“With Jane’s help to cost the project, we sent an application to the National Lottery Heritage Fund. The process was very detailed but it made us think very carefully about all the stages to make and complete the mosaic, and ensure we were organised and prepared to deliver the project. We held an open day for local people to give their ideas and try out techniques of mosaic tile cutting. Workshops were held at Gilsland school and youth club, who made paper mosaics. In February 2022, Jane set everyone off with the task of making the mosaic in reverse and she popped in to monitor and advise.”
Another such local project involved the Fifth Continent Landscape Partnership scheme, which is partly funded by the National Lottery Heritage Fund. Designed to celebrate a unique landscape, the Fifth Continent’s cultural heritage officer Didier Rochard worked with Yolanda Houston’s Teach Me scheme to create a series of ten tiled mosaics made by artists working with local communities to be placed in local churches.
For London School of Mosaic graduates, some find work on Lottery-funded projects via their links with the school. “Many of our diploma graduates continue to work with us on publicly funded commissions and, in some cases, run these projects on our behalf,” adds Joe. “Two of our Diploma students are currently leading a large public realm commission at London Bridge with artist Adam Nathaniel Furman.”
A positive experience for artists
Artists who have participated in Lottery-funded schemes are positive about the outcomes. Tamara Froud, who is the current president of the British Association for Modern Mosaic, looks back on her involvement in a 2015 National Lottery Heritage project at Creekmouth.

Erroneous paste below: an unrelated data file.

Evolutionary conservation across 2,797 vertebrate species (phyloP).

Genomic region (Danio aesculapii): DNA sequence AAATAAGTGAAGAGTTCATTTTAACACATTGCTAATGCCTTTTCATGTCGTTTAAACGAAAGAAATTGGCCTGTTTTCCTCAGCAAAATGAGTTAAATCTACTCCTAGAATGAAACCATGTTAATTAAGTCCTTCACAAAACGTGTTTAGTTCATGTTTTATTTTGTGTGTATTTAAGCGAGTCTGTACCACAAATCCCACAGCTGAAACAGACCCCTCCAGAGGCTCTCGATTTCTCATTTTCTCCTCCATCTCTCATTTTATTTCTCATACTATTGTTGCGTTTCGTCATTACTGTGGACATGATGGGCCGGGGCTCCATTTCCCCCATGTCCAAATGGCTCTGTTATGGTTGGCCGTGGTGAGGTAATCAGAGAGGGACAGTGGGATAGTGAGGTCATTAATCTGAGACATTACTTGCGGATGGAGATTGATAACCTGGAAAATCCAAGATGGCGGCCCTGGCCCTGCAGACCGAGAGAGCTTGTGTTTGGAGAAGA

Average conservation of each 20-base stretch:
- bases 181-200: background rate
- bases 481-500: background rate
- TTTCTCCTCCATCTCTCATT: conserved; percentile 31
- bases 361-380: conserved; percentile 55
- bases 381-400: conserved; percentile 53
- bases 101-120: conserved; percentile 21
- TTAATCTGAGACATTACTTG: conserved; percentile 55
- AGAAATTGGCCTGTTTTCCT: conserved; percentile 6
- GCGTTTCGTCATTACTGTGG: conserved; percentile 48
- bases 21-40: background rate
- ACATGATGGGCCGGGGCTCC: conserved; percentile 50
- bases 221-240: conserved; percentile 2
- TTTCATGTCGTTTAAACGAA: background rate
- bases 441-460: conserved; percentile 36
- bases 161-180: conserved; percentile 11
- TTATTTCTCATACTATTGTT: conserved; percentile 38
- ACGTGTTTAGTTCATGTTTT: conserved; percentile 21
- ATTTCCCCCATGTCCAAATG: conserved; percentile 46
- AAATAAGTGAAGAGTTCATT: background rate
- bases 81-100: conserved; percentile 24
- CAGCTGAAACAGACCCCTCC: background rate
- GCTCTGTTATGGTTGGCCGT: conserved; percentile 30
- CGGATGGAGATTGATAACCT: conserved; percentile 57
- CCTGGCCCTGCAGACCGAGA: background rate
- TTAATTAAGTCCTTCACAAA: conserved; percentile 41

“I found that the framework that the heritage lottery grant provided acted as a useful tool to direct my research and methodology for the Creekmouth heritage mosaic project,” says Tamara. “It gave a clear outline to work towards and encouraged true investigation of the area and people – something that never fails to throw up interesting details.
“I felt like I lived the Creekmouth life and became part of the community for the eight months of the project. It encouraged me to reach out to artist Carrie Reichardt to help me print some of the oral histories onto the tiles – something that gave the piece an added level of interest. It worked on two levels: as an image from a distance and then with so much more detailed information if you wanted to spend time looking close-up,” she continues.
Getting involved in a National Lottery Heritage funded scheme can certainly prove beneficial for mosaic artists. It’s a great way to explore new aspects of personal artistic practice, enriching creativity and generating ideas as well as income. But there is more to it than this – equally important are the other skills that are involved. The structure and organisation involved in participating in a Lottery-funded project develops management, administration as well as teaching skills and provides long-term publicity value, which can widen an artist’s work experience.
“Although there are plenty of hoops to jump through to work on a Lottery-funded project, it is a gift of guidance and good practice,” adds Tamara. “I think it enriched my practice. It certainly put me on the map as a heritage artist.”